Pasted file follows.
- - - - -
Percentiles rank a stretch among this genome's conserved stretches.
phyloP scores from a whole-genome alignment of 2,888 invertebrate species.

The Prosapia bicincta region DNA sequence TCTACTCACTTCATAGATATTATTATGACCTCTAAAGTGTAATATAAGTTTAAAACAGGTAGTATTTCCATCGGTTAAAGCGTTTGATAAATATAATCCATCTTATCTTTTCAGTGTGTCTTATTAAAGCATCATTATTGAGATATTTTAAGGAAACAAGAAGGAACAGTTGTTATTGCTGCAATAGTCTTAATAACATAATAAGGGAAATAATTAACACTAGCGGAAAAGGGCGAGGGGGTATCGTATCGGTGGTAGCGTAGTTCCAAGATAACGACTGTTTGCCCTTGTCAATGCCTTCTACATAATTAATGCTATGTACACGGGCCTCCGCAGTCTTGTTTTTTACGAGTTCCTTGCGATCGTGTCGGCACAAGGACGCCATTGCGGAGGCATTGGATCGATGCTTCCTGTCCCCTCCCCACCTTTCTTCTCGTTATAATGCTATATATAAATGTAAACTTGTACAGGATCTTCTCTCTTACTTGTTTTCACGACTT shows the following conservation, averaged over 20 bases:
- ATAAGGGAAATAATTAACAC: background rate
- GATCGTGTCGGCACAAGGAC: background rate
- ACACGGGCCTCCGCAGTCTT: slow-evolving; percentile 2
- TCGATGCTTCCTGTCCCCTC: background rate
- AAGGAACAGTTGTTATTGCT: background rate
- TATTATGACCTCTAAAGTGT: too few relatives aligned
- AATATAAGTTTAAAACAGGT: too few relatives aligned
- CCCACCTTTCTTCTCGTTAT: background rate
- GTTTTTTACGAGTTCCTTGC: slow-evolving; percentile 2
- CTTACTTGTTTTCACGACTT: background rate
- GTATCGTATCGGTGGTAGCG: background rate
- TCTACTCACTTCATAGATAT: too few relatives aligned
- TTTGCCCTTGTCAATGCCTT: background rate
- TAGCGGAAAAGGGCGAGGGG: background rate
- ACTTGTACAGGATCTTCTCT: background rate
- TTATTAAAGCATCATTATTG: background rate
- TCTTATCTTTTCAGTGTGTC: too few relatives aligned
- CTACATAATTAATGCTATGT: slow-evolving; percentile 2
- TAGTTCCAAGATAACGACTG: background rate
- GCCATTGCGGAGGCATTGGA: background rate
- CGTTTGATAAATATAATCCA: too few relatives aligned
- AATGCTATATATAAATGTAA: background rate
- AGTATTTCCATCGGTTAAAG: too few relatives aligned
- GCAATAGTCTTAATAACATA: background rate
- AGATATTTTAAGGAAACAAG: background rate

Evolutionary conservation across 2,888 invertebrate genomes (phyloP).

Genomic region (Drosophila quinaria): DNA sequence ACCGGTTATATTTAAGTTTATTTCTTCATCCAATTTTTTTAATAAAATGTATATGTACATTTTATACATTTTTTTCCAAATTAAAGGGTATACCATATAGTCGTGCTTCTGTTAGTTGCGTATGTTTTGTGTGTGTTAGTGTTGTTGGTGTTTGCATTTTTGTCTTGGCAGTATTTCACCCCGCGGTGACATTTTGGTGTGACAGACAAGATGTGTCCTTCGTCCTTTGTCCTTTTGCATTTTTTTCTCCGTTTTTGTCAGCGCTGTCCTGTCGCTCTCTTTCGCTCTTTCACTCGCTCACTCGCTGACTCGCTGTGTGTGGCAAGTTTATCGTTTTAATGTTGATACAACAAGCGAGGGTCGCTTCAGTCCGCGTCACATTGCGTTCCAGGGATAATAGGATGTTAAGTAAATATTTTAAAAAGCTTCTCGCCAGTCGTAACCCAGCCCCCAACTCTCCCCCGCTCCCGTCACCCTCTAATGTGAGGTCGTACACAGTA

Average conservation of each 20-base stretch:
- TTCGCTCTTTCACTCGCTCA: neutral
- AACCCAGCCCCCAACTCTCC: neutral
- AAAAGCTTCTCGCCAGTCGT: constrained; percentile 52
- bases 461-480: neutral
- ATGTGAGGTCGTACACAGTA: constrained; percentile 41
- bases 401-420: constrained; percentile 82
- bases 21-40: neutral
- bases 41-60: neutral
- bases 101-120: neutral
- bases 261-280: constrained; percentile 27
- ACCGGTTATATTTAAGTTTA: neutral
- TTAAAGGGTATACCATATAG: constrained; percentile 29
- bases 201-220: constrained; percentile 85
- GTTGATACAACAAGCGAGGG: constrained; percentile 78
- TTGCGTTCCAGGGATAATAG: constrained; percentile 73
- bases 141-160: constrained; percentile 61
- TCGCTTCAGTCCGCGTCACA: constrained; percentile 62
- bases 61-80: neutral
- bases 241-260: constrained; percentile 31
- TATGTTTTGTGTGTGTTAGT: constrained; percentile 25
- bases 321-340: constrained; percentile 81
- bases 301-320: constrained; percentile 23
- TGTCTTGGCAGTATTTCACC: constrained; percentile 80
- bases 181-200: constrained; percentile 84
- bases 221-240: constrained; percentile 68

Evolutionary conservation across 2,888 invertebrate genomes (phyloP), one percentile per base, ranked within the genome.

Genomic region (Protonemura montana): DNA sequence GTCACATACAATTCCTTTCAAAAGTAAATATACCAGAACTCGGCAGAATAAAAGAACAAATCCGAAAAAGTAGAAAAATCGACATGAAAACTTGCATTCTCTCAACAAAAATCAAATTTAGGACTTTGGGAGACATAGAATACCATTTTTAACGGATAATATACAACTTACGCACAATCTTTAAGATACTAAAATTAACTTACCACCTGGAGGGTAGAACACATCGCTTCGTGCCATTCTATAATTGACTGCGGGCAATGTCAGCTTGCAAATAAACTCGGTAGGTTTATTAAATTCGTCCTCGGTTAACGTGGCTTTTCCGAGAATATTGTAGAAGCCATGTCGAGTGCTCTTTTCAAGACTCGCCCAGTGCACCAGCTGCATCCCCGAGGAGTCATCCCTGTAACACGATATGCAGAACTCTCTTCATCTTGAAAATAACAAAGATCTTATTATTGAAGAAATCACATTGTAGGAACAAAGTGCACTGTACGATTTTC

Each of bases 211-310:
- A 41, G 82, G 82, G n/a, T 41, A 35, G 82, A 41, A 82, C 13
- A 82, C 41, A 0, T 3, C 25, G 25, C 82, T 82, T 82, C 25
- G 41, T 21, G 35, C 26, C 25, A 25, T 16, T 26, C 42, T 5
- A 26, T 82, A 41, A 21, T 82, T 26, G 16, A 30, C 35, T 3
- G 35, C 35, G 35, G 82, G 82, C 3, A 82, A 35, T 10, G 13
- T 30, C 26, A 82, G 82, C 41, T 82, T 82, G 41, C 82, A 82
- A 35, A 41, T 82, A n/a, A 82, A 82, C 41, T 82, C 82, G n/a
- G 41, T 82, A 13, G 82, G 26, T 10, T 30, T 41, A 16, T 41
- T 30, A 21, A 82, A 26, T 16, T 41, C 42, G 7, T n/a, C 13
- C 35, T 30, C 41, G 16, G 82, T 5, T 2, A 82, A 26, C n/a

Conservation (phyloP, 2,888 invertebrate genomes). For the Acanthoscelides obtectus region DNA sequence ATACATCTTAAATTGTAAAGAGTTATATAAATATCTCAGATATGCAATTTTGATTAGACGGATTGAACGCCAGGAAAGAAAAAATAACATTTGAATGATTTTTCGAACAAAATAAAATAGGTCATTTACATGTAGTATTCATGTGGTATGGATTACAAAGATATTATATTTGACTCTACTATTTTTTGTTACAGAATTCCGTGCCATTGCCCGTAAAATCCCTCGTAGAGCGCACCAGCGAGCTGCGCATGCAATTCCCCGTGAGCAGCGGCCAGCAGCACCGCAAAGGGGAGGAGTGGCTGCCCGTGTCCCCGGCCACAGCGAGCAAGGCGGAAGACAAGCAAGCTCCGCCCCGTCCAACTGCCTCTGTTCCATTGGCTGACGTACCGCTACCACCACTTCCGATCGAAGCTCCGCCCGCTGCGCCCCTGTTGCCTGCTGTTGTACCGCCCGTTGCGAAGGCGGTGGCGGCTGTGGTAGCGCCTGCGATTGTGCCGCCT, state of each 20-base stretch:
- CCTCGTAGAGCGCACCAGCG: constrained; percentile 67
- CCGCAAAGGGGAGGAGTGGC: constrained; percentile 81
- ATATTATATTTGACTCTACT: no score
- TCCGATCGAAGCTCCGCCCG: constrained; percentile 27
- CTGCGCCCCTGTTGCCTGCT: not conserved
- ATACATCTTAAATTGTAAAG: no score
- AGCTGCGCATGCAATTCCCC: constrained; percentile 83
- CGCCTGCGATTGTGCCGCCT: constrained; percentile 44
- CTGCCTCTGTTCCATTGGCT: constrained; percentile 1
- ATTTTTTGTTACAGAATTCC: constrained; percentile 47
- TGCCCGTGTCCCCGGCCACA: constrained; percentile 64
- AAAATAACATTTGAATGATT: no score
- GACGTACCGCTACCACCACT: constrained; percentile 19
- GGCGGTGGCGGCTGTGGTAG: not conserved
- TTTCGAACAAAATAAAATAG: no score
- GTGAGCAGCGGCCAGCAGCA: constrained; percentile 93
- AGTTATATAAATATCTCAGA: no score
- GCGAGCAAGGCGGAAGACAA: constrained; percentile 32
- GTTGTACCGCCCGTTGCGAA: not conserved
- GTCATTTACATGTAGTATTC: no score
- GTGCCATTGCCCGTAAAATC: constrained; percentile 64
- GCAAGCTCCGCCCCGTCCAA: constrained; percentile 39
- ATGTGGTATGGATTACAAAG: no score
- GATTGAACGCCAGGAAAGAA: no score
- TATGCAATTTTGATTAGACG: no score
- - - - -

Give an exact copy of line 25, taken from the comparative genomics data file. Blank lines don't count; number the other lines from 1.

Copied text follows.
- AATGCTATATATAAATGTAA: background rate